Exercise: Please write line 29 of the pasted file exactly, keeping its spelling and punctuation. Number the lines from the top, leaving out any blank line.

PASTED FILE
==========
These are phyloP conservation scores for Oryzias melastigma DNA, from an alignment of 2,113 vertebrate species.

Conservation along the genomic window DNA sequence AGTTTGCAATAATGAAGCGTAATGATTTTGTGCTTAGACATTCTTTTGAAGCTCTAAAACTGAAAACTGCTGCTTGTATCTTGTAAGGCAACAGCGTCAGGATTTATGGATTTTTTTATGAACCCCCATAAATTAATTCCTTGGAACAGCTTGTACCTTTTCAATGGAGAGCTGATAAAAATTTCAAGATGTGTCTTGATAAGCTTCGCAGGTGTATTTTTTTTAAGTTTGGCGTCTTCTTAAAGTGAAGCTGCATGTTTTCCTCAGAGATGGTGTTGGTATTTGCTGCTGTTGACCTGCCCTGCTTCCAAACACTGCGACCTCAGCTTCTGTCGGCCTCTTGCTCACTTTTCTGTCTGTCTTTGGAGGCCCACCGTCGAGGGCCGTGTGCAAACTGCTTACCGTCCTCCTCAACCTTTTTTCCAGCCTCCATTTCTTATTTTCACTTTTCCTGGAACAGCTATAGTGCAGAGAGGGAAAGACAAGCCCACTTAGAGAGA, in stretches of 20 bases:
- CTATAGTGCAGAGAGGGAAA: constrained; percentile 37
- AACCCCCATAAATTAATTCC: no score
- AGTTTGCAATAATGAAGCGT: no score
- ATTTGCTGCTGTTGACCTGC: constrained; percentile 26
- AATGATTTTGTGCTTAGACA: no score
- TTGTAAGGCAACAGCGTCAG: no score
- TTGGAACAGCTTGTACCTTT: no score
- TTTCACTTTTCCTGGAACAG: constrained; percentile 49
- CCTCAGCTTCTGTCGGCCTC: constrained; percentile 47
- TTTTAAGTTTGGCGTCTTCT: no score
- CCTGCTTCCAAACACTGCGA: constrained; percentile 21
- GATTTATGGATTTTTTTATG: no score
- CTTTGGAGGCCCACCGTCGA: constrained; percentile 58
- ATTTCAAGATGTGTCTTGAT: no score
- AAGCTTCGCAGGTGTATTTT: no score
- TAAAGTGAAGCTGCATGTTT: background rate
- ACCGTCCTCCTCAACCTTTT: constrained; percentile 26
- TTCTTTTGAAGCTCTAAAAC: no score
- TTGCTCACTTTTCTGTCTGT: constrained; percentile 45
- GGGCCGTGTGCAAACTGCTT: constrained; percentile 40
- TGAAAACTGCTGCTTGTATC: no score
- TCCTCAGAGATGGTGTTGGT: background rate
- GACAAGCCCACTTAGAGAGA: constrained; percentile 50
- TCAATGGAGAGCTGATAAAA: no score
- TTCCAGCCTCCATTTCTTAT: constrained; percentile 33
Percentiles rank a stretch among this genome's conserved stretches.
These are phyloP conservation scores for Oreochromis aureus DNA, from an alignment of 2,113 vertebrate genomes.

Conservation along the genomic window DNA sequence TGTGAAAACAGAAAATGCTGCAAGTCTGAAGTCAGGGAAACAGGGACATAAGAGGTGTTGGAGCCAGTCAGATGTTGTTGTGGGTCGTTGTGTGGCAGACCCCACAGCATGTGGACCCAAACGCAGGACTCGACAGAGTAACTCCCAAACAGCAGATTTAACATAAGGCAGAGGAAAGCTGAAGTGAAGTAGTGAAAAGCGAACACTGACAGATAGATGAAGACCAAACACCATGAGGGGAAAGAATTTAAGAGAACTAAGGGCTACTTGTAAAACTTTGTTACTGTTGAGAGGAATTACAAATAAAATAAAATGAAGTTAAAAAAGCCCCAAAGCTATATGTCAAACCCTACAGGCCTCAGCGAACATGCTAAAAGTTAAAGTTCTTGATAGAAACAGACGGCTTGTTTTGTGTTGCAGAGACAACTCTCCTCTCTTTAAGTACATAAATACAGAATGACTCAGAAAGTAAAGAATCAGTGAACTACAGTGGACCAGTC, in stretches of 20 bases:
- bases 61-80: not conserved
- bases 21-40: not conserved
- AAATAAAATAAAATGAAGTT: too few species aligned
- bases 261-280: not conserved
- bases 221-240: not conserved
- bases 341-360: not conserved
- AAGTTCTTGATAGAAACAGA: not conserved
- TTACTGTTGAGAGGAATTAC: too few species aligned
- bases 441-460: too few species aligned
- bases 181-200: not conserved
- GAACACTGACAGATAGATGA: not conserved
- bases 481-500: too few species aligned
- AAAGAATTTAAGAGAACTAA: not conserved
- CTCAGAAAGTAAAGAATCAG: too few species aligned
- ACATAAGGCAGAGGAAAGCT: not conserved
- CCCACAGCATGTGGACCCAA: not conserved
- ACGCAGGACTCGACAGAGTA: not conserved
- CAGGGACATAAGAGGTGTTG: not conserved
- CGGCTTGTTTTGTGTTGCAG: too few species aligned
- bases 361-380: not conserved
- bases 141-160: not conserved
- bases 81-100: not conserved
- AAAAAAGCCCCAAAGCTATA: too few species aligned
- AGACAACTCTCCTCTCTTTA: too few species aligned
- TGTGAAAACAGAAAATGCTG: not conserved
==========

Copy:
These are phyloP conservation scores for Oreochromis aureus DNA, from an alignment of 2,113 vertebrate genomes.